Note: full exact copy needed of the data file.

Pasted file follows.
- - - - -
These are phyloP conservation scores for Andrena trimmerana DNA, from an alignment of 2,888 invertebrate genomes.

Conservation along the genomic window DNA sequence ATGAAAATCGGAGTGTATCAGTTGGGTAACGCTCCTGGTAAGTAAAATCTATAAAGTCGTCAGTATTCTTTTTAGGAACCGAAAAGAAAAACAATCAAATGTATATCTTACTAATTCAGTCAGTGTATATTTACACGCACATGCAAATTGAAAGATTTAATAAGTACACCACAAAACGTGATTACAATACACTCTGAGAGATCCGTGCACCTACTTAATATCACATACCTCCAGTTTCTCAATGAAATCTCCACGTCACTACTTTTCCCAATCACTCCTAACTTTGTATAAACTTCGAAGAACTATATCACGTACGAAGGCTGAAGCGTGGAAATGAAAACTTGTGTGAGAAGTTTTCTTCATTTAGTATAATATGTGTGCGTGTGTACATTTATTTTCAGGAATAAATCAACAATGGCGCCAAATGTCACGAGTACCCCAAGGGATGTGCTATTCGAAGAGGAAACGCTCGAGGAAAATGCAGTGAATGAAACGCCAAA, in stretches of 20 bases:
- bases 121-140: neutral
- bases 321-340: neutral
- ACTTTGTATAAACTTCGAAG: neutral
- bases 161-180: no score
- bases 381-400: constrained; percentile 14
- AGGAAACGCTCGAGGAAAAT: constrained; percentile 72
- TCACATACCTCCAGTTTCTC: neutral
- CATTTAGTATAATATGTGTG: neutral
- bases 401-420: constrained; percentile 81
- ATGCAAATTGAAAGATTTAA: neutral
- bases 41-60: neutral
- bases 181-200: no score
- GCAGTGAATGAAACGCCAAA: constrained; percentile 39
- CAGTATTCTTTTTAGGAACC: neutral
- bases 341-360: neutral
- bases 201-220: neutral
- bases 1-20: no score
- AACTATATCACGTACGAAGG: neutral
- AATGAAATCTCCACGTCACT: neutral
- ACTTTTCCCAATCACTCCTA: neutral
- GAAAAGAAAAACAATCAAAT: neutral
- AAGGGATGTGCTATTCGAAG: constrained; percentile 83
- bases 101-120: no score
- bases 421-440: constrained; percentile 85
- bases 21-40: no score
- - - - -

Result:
These are phyloP conservation scores for Andrena trimmerana DNA, from an alignment of 2,888 invertebrate genomes.

Conservation along the genomic window DNA sequence ATGAAAATCGGAGTGTATCAGTTGGGTAACGCTCCTGGTAAGTAAAATCTATAAAGTCGTCAGTATTCTTTTTAGGAACCGAAAAGAAAAACAATCAAATGTATATCTTACTAATTCAGTCAGTGTATATTTACACGCACATGCAAATTGAAAGATTTAATAAGTACACCACAAAACGTGATTACAATACACTCTGAGAGATCCGTGCACCTACTTAATATCACATACCTCCAGTTTCTCAATGAAATCTCCACGTCACTACTTTTCCCAATCACTCCTAACTTTGTATAAACTTCGAAGAACTATATCACGTACGAAGGCTGAAGCGTGGAAATGAAAACTTGTGTGAGAAGTTTTCTTCATTTAGTATAATATGTGTGCGTGTGTACATTTATTTTCAGGAATAAATCAACAATGGCGCCAAATGTCACGAGTACCCCAAGGGATGTGCTATTCGAAGAGGAAACGCTCGAGGAAAATGCAGTGAATGAAACGCCAAA, in stretches of 20 bases:
- bases 121-140: neutral
- bases 321-340: neutral
- ACTTTGTATAAACTTCGAAG: neutral
- bases 161-180: no score
- bases 381-400: constrained; percentile 14
- AGGAAACGCTCGAGGAAAAT: constrained; percentile 72
- TCACATACCTCCAGTTTCTC: neutral
- CATTTAGTATAATATGTGTG: neutral
- bases 401-420: constrained; percentile 81
- ATGCAAATTGAAAGATTTAA: neutral
- bases 41-60: neutral
- bases 181-200: no score
- GCAGTGAATGAAACGCCAAA: constrained; percentile 39
- CAGTATTCTTTTTAGGAACC: neutral
- bases 341-360: neutral
- bases 201-220: neutral
- bases 1-20: no score
- AACTATATCACGTACGAAGG: neutral
- AATGAAATCTCCACGTCACT: neutral
- ACTTTTCCCAATCACTCCTA: neutral
- GAAAAGAAAAACAATCAAAT: neutral
- AAGGGATGTGCTATTCGAAG: constrained; percentile 83
- bases 101-120: no score
- bases 421-440: constrained; percentile 85
- bases 21-40: no score